Although the historiography of indentured Indians generally prioritizes Trinidad and Guyana as primary sites of historical analysis due to the greater number of indentured Indians during the period of indentureship from 1845-1917, Indians were transported to the British, French and Dutch colonies of the Caribbean, including Jamaica, Guadeloupe, Martinique,  Grenada, St. Lucia, St. Vincent, St. Kitts, Surinam, Malaysia, Sri Lanka, Mauritius, Reunion, Fiji, Australia, Uganda, Kenya, and South Africa (see Edouard Glissant).

Despite its significance as one of the largest-scale bonded labor migrations in history, this critical chapter of Indian history is conspicuously absent from South Asian history textbooks.

Coolitude: theorizing “cross-cultural vagabondage”

Following both negritude and creolite, Coolitude emphasizes an inherent hybridity that redefines a relationship to India in the setting of the indentured “adoptive homelands” (194) (see Aimé Césaire). Torabully writes that “cross cultural vagabondage (cultural vagrancy) is at its heart” (194). This emphasis on the linguistic play of vagabond/vagrancy continues to mark those within the legacy of indenture as bodies that do not simply continue to invoke a static sense of “Indianness,” but rather, orient their identities and poetics through an ever-changing relationality of what it means to be “Indian.”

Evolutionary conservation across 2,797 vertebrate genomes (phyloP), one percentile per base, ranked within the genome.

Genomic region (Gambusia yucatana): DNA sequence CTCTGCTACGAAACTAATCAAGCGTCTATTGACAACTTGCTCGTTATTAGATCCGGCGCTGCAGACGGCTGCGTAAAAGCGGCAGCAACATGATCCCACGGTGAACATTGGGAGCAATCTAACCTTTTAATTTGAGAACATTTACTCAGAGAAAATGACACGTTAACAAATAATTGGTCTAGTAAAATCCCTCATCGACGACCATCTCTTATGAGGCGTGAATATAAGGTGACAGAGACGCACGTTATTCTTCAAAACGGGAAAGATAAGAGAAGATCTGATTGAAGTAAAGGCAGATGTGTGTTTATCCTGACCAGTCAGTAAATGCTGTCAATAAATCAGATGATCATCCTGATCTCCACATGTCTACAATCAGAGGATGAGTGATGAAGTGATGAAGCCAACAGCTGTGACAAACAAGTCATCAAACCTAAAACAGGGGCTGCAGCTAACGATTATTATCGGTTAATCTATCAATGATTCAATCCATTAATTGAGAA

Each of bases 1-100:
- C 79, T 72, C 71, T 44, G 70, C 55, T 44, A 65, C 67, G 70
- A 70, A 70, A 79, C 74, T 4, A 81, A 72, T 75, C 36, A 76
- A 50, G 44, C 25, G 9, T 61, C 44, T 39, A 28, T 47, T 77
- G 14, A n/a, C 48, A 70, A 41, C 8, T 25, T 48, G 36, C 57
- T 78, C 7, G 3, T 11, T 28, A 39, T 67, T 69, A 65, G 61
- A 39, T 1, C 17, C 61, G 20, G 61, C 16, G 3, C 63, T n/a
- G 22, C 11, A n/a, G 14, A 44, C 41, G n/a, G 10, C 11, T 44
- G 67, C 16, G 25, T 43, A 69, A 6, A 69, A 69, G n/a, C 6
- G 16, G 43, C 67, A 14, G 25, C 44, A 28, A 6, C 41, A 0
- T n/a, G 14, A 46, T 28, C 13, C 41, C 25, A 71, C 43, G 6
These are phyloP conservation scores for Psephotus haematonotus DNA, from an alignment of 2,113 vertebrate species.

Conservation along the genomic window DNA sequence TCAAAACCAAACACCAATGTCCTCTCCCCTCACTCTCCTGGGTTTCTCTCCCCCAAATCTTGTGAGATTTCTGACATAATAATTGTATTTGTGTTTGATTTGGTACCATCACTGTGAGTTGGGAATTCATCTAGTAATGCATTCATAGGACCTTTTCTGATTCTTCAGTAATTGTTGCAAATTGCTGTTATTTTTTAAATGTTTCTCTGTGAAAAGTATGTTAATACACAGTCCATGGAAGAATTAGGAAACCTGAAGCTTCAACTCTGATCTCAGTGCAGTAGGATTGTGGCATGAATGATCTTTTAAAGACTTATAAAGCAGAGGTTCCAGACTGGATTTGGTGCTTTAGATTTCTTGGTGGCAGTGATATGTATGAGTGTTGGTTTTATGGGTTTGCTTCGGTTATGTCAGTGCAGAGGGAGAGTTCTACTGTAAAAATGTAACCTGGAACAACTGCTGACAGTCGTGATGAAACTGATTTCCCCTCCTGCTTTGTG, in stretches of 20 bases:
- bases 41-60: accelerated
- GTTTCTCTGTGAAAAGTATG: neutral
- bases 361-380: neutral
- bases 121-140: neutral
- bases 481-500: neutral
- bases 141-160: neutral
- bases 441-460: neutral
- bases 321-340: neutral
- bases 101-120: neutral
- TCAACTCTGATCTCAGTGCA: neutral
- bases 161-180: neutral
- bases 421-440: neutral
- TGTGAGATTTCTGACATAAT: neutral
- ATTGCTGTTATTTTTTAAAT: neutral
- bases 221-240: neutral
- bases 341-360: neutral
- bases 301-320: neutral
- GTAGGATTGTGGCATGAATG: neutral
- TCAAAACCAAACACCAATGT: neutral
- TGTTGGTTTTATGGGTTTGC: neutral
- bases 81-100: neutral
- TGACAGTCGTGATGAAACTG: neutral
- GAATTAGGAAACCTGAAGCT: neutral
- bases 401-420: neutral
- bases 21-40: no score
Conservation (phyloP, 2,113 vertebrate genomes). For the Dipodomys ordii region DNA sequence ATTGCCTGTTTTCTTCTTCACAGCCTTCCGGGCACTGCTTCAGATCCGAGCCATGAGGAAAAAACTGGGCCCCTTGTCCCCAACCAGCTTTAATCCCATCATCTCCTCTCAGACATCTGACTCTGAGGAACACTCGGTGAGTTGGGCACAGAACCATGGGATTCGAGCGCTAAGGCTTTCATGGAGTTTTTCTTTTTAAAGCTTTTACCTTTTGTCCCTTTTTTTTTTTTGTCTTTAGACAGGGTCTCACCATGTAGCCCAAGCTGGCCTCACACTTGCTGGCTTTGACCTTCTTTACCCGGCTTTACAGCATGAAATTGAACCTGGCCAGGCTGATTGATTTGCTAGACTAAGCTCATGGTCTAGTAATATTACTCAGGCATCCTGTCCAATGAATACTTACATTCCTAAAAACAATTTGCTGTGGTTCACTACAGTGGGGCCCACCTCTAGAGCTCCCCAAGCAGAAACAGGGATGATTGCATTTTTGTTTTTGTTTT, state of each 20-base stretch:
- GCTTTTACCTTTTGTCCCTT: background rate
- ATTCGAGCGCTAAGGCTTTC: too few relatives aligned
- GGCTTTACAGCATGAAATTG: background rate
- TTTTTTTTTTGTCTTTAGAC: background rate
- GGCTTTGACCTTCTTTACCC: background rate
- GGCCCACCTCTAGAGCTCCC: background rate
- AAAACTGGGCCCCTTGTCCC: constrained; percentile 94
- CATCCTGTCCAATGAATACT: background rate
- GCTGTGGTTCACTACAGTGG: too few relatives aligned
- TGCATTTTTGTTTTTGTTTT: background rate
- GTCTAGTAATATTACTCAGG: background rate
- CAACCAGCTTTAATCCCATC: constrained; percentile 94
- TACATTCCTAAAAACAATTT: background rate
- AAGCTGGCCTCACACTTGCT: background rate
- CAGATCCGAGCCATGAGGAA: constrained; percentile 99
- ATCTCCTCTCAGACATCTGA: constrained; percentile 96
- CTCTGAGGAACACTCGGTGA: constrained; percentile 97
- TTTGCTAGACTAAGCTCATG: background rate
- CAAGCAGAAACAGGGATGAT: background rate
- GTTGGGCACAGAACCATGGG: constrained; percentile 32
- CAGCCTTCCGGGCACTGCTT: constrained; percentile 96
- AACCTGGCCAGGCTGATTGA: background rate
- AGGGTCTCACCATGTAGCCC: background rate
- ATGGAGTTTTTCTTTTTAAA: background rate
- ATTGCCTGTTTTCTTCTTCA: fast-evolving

In an interview with Torabully, he states: “When I left him, Cesaire told me, ‘you will do for India what I did for Africa’” (147). Torabully, however, departs from the referent of India, noting that the term was meant not to “do something for India, but for the people of the West Indies, and elsewhere, indeed, for the ‘Indians’ born or living abroad” (148). Coolitude thus offers a critical scholarly and poetic contribution to histories of bonded labor, through the marked absence of the Indian indentureship within dominant cultural theories of both the Caribbean, as well as the Indian and Pacific Oceans. Coolitude perhaps even offers a critical historical and cultural contribution to Indian historiography, which has continued to marginalize the stories of indentured labor beyond the involvement of Gandhi in South Africa.

Transoceanic Crossings

“It is impossible to understand the essence of coolitude without charting the coolies’ voyage across the seas. That decisive experience, that coolie odyssey, left an indelible stanp on the landscape of coolitude.” –Torabully, “The Coolies’ Odyssey,” The Unesco Courier, Paris, October 1996.